Increasing temperatures in the oceans, which produce 80 percent of the world’s oxygen, are causing the destruction of seaweed and corals. One-third of marine mammals and sharks are in danger of extinction due to changing conditions in the oceans, which have warmed 0.76 degrees Celsius in the last century. 30 percent of the oceans must be protected by 2030 for the danger to disappear.
This year’s theme for World Oceans Day, celebrated on June 8 every year, is “Oceans: Life and Livelihood” to draw attention to those who live on the world and seas, where the oceans give life.
According to the information compiled from the studies of the United Nations Environment Program, the Natural Resources Defense Council (NRDC), the Ocean and Climate Platform, as well as academics and news sites publishing on the environment, the disappearance of corals puts the world in danger of decreasing oxygen, while fish diversity is associated with the extinction and migration of living things. decreasing.
Contrary to popular belief, the main source of oxygen in the world is not forests, but oceans. Seaweeds living in the oceans and seas, which cover two-thirds of the Earth’s surface, produce about 80 percent of the world’s oxygen.
In this respect, algae in the oceans, which are the most important oxygen source in the world, also attract attention as an important food and nesting area for aquatic creatures.
Corals in the sea are one of the most important creatures for the “health” of the world, as they produce oxygen as well as consume carbon dioxide. Covering about 25 per cent of the ocean’s surface, corals alone produce almost half of the oxygen produced by the seas.
In addition, 92 percent of the carbon dioxide in the atmosphere is absorbed by the oceans and one third by corals alone. Corals are the direct source of 17 percent of the protein consumed in the world.
However, the oceans are among the areas most affected by global warming, climate change, overfishing and pollution. Especially in the oceans, where greenhouse gases in the atmosphere are most absorbed, the temperature has increased by 0.76 degrees in the last hundred years.
The increased temperature primarily causes the color of the corals to turn white. This occurs when the algae that give life to the coral leave the coral reefs, that is, when the corals die.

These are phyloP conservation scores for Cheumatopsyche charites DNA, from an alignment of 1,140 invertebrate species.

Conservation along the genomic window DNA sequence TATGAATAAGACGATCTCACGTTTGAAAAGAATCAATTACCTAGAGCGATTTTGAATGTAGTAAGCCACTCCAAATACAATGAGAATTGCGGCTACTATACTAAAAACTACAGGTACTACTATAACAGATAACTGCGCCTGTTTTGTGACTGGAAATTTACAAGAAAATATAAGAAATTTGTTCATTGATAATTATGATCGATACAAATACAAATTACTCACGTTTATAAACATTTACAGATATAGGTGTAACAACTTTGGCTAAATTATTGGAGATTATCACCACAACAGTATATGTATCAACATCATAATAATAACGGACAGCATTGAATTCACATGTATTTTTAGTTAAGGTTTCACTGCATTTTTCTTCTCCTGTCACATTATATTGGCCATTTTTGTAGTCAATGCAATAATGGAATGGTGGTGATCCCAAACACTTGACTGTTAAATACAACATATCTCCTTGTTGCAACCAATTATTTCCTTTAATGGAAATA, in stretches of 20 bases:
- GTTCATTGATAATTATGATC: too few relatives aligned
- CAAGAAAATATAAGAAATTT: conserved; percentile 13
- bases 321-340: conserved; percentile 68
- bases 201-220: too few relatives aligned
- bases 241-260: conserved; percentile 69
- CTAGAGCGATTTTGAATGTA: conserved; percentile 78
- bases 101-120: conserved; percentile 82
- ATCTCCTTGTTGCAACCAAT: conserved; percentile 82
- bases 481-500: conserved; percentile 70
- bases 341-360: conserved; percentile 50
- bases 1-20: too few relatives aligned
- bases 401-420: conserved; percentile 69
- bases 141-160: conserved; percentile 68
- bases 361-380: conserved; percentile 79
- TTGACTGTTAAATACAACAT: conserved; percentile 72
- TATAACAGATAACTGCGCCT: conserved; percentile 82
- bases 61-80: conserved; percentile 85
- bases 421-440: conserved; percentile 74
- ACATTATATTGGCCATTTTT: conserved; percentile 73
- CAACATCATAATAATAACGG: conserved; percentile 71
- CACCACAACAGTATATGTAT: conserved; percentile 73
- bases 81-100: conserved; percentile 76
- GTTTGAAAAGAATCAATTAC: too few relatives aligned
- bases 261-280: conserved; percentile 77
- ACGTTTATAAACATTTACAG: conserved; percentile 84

The world’s largest reef, the 344 thousand square kilometer Great Barrier Reef, has halved due to warming, while nearly two-thirds of coral deaths have occurred since 1998.
The increase in temperature causes the death of corals and causes the destruction of aquatic life’s nests. Creatures that cannot live or reproduce in warmer waters either perish or migrate.
According to the data of the US-based non-governmental organization NRDC, one-third of marine mammals, sharks and shark-related species living today are in danger of extinction due to changing conditions in the oceans.
While living things migrate to the cold parts of the polar regions of the warming ocean, the melting glaciers at the poles threaten the life of living things.
Other threats to fish life are overfishing and sea and coastal settlements.
According to the NRDC’s report, one-third of the fish in stocks are surplus, while two-thirds of the remaining fish are above sustainable fisheries.
The structuring on the coasts and in the sea and the extraction of oil and natural gas from the seabed cause the seas to become polluted and more acidic, and accelerate the destruction of shellfish, plankton and corals.
The first steps to be taken to protect the oceans are to prevent overfishing and to impose catch limits. While the protection of the ecosystem imposes a priority catch limit, the creation of protected areas in the oceans stands out as another precaution.
Stating that these protected areas should cover 30 percent of the oceans and the ocean coasts to a significant extent, the researchers draw attention to the importance of combating climate change not only for the oceans but also for the whole world.
Another step that needs to be taken to protect the oceans is the renewal of conservation laws and regulations. For this, NRDC underlines that an international institution should determine these steps and new regulations. The NRDC emphasizes that 30 percent of the oceans should be protected by 2030.